Abstract/Details

Biosignature preservation in Miocene evaporite and hot spring deposits of the southeast Cady Mountains, California, U.S.A.


2007 2007

Other formats: Order a copy

Abstract (summary)

The reliable detection of biosignatures in ancient geological materials is a developing field, with applications to studies of life on Earth and the exploration for life on other planets. In this study, we examined Miocene-aged evaporites and hot spring travertines of the Hector Fm. of the southern Cady Mts. of southeastern California. The paleoenvironments studied represent a broad range of temperature, pH and salinity, for comparing modes of biosignature capture and preservation.

Reconstruction of the depositional setting for the Hector Fm. evaporites suggests they represent a perennial, hypersaline lake system, with fluctuating water levels. Primary evaporites were gypsum and anhydrite, which experienced partial replacement by celestine during K-metasomatism by low temperature hydrothermal fluids. Intense, late stage hydrothermal alteration by Fe-rich fluids altered units adjacent to faults. Beds affected by this event have distinctive trace elemental suites and isotopic values (mean δ 34S 8.4‰ and mean δ18O = 13.3‰).

Petrographic and geochemical analyses of Hector Fm. travertines show evidence for early diagenetic recrystallization and cementation, followed by later hydrothermal alteration adjacent to brecciated fault zones. Fluids changed the geochemistry of these samples, while leaving primary microfabrics intact. Samples adjacent to faults have lower isotopic values (mean δ 18O = 20.1‰; mean δ13C = −1.28‰) than samples away from faults, regardless of microfabric.

Biosignatures preserved in evaporite and travertine deposits include a range of morphological, mineralogical and organic compounds. Organic geochemical analysis of samples yielded an organic suite (n-alkanes, β-carotane, CPI >1, OEP >1 and possibly gammacerane) consistent with a hypersaline lacustrine environment and biological sources that included cyanobacterial, algae and higher plants.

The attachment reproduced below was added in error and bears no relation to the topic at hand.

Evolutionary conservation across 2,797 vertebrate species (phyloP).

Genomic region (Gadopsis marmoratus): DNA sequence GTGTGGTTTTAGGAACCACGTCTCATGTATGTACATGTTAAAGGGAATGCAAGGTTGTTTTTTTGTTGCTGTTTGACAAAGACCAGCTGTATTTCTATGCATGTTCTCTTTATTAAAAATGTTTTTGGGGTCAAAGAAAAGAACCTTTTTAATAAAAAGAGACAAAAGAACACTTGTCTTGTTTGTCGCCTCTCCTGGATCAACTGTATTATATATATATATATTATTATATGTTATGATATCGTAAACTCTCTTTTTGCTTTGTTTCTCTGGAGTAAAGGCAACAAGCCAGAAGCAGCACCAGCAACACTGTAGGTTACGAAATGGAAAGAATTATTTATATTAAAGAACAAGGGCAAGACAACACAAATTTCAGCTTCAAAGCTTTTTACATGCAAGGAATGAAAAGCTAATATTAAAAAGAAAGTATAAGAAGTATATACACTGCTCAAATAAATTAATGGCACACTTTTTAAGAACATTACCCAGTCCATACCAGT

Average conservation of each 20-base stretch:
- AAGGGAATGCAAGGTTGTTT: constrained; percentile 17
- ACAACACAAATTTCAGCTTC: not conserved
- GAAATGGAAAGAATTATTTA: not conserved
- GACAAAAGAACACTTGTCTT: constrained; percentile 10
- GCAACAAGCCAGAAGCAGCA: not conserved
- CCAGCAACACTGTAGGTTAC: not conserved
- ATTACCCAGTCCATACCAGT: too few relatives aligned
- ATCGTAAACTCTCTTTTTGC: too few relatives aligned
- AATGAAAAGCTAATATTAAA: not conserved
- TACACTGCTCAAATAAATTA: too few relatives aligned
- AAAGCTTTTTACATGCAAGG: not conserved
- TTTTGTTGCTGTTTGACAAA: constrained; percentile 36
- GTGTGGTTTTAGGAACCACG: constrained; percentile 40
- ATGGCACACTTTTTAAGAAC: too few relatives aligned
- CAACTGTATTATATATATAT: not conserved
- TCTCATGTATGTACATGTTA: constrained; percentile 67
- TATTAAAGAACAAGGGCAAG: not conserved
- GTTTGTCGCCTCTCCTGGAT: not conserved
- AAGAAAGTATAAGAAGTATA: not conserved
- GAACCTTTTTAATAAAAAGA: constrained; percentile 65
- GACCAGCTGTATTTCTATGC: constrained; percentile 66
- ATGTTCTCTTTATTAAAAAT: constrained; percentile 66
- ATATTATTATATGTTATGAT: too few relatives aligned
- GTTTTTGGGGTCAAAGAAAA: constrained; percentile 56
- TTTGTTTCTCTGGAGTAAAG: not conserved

Results suggest while that important morphological, organic, and mineral indicators for biological activity may persist through extensive post-depositional alteration, while isotopic and elemental signatures indicative of primary environments are easily altered. The study demonstrates that the integration of evidence over a range of spatial scales, from outcrop to microfabric, to geochemistry, provides important constraints for paleoenvironmental and fossil biosignature analysis.

Indexing (details)


Subject
Geology;
Geochemistry
Classification
0372: Geology
0996: Geochemistry
Identifier / keyword
Earth sciences; Biosignature; Cady Mountains; California; Evaporite; Hot spring deposits; Miocene
Title
Biosignature preservation in Miocene evaporite and hot spring deposits of the southeast Cady Mountains, California, U.S.A.
Author
Schultz, Susan Eileen
Number of pages
216
Publication year
2007
Degree date
2007
School code
0010
Source
DAI-B 68/04, Dissertation Abstracts International
Place of publication
Ann Arbor
Country of publication
United States
University/institution
Arizona State University
University location
United States -- Arizona
Degree
Ph.D.
Source type
Dissertations & Theses
Language
English
Document type
Dissertation/Thesis
Dissertation/thesis number
3258164
ProQuest document ID
304895717
Copyright
Database copyright ProQuest LLC; ProQuest does not claim copyright in the individual underlying works.
Document URL
http://search.proquest.com/docview/304895717
Access the complete full text

You can get the full text of this document if it is part of your institution's ProQuest subscription.

Try one of the following:

  • Connect to ProQuest through your library network and search for the document from there.
  • Request the document from your library.
  • Go to the ProQuest login page and enter a ProQuest or My Research username / password.